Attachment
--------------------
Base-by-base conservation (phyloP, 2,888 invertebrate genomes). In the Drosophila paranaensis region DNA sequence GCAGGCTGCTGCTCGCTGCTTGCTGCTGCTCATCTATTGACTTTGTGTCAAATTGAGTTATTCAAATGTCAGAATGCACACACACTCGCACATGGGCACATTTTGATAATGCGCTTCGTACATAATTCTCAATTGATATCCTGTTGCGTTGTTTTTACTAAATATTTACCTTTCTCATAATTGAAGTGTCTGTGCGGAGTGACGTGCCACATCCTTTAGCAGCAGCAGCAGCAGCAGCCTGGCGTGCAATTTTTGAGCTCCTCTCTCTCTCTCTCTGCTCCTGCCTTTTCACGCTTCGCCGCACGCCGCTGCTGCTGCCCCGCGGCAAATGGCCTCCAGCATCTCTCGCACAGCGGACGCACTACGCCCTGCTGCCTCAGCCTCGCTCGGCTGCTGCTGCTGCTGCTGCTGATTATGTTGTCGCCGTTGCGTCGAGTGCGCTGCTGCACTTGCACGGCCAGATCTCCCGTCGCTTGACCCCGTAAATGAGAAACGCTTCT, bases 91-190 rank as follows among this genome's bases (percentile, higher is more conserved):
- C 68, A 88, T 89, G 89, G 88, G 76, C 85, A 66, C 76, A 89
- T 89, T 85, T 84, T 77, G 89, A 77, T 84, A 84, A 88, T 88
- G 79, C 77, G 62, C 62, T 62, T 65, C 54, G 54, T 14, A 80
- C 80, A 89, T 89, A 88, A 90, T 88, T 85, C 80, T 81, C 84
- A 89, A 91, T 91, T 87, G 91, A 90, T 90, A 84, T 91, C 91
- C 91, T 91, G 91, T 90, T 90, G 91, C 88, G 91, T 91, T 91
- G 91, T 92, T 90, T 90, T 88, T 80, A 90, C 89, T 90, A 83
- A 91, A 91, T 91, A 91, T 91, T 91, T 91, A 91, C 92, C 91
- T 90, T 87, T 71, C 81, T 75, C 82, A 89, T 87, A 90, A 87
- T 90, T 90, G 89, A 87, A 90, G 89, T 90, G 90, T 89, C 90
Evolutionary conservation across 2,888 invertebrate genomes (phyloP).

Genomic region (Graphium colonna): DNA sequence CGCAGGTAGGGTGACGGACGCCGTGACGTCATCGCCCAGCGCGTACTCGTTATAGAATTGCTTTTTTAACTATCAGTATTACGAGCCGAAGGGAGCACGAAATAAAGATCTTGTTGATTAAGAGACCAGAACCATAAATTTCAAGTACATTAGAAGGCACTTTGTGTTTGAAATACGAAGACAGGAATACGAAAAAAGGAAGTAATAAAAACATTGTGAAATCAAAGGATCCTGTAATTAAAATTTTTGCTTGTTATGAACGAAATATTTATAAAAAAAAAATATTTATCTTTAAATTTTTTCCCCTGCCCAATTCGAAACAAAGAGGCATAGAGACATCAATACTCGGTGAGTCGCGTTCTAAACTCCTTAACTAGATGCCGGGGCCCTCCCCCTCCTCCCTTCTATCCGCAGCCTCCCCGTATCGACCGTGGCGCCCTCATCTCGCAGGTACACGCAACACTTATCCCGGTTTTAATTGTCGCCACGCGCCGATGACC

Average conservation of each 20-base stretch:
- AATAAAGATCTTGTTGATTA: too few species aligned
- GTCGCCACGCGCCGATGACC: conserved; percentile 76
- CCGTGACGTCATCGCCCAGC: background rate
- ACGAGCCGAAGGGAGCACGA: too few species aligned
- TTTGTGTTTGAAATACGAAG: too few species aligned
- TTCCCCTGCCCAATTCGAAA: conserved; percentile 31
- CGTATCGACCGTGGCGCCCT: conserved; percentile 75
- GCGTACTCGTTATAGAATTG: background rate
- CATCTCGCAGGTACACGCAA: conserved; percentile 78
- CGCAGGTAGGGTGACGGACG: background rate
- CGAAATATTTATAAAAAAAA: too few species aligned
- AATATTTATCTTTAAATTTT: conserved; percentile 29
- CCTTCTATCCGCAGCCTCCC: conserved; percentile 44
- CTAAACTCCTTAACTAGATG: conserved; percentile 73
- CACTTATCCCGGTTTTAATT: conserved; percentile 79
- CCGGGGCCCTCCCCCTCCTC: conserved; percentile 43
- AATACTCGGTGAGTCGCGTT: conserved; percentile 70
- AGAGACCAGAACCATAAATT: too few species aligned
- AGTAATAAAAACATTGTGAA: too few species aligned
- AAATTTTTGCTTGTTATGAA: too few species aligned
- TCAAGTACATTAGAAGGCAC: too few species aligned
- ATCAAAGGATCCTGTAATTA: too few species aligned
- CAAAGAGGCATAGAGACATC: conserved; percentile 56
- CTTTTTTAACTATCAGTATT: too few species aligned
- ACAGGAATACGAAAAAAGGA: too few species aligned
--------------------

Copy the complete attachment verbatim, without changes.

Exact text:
Base-by-base conservation (phyloP, 2,888 invertebrate genomes). In the Drosophila paranaensis region DNA sequence GCAGGCTGCTGCTCGCTGCTTGCTGCTGCTCATCTATTGACTTTGTGTCAAATTGAGTTATTCAAATGTCAGAATGCACACACACTCGCACATGGGCACATTTTGATAATGCGCTTCGTACATAATTCTCAATTGATATCCTGTTGCGTTGTTTTTACTAAATATTTACCTTTCTCATAATTGAAGTGTCTGTGCGGAGTGACGTGCCACATCCTTTAGCAGCAGCAGCAGCAGCAGCCTGGCGTGCAATTTTTGAGCTCCTCTCTCTCTCTCTCTGCTCCTGCCTTTTCACGCTTCGCCGCACGCCGCTGCTGCTGCCCCGCGGCAAATGGCCTCCAGCATCTCTCGCACAGCGGACGCACTACGCCCTGCTGCCTCAGCCTCGCTCGGCTGCTGCTGCTGCTGCTGCTGATTATGTTGTCGCCGTTGCGTCGAGTGCGCTGCTGCACTTGCACGGCCAGATCTCCCGTCGCTTGACCCCGTAAATGAGAAACGCTTCT, bases 91-190 rank as follows among this genome's bases (percentile, higher is more conserved):
- C 68, A 88, T 89, G 89, G 88, G 76, C 85, A 66, C 76, A 89
- T 89, T 85, T 84, T 77, G 89, A 77, T 84, A 84, A 88, T 88
- G 79, C 77, G 62, C 62, T 62, T 65, C 54, G 54, T 14, A 80
- C 80, A 89, T 89, A 88, A 90, T 88, T 85, C 80, T 81, C 84
- A 89, A 91, T 91, T 87, G 91, A 90, T 90, A 84, T 91, C 91
- C 91, T 91, G 91, T 90, T 90, G 91, C 88, G 91, T 91, T 91
- G 91, T 92, T 90, T 90, T 88, T 80, A 90, C 89, T 90, A 83
- A 91, A 91, T 91, A 91, T 91, T 91, T 91, A 91, C 92, C 91
- T 90, T 87, T 71, C 81, T 75, C 82, A 89, T 87, A 90, A 87
- T 90, T 90, G 89, A 87, A 90, G 89, T 90, G 90, T 89, C 90
Evolutionary conservation across 2,888 invertebrate genomes (phyloP).

Genomic region (Graphium colonna): DNA sequence CGCAGGTAGGGTGACGGACGCCGTGACGTCATCGCCCAGCGCGTACTCGTTATAGAATTGCTTTTTTAACTATCAGTATTACGAGCCGAAGGGAGCACGAAATAAAGATCTTGTTGATTAAGAGACCAGAACCATAAATTTCAAGTACATTAGAAGGCACTTTGTGTTTGAAATACGAAGACAGGAATACGAAAAAAGGAAGTAATAAAAACATTGTGAAATCAAAGGATCCTGTAATTAAAATTTTTGCTTGTTATGAACGAAATATTTATAAAAAAAAAATATTTATCTTTAAATTTTTTCCCCTGCCCAATTCGAAACAAAGAGGCATAGAGACATCAATACTCGGTGAGTCGCGTTCTAAACTCCTTAACTAGATGCCGGGGCCCTCCCCCTCCTCCCTTCTATCCGCAGCCTCCCCGTATCGACCGTGGCGCCCTCATCTCGCAGGTACACGCAACACTTATCCCGGTTTTAATTGTCGCCACGCGCCGATGACC

Average conservation of each 20-base stretch:
- AATAAAGATCTTGTTGATTA: too few species aligned
- GTCGCCACGCGCCGATGACC: conserved; percentile 76
- CCGTGACGTCATCGCCCAGC: background rate
- ACGAGCCGAAGGGAGCACGA: too few species aligned
- TTTGTGTTTGAAATACGAAG: too few species aligned
- TTCCCCTGCCCAATTCGAAA: conserved; percentile 31
- CGTATCGACCGTGGCGCCCT: conserved; percentile 75
- GCGTACTCGTTATAGAATTG: background rate
- CATCTCGCAGGTACACGCAA: conserved; percentile 78
- CGCAGGTAGGGTGACGGACG: background rate
- CGAAATATTTATAAAAAAAA: too few species aligned
- AATATTTATCTTTAAATTTT: conserved; percentile 29
- CCTTCTATCCGCAGCCTCCC: conserved; percentile 44
- CTAAACTCCTTAACTAGATG: conserved; percentile 73
- CACTTATCCCGGTTTTAATT: conserved; percentile 79
- CCGGGGCCCTCCCCCTCCTC: conserved; percentile 43
- AATACTCGGTGAGTCGCGTT: conserved; percentile 70
- AGAGACCAGAACCATAAATT: too few species aligned
- AGTAATAAAAACATTGTGAA: too few species aligned
- AAATTTTTGCTTGTTATGAA: too few species aligned
- TCAAGTACATTAGAAGGCAC: too few species aligned
- ATCAAAGGATCCTGTAATTA: too few species aligned
- CAAAGAGGCATAGAGACATC: conserved; percentile 56
- CTTTTTTAACTATCAGTATT: too few species aligned
- ACAGGAATACGAAAAAAGGA: too few species aligned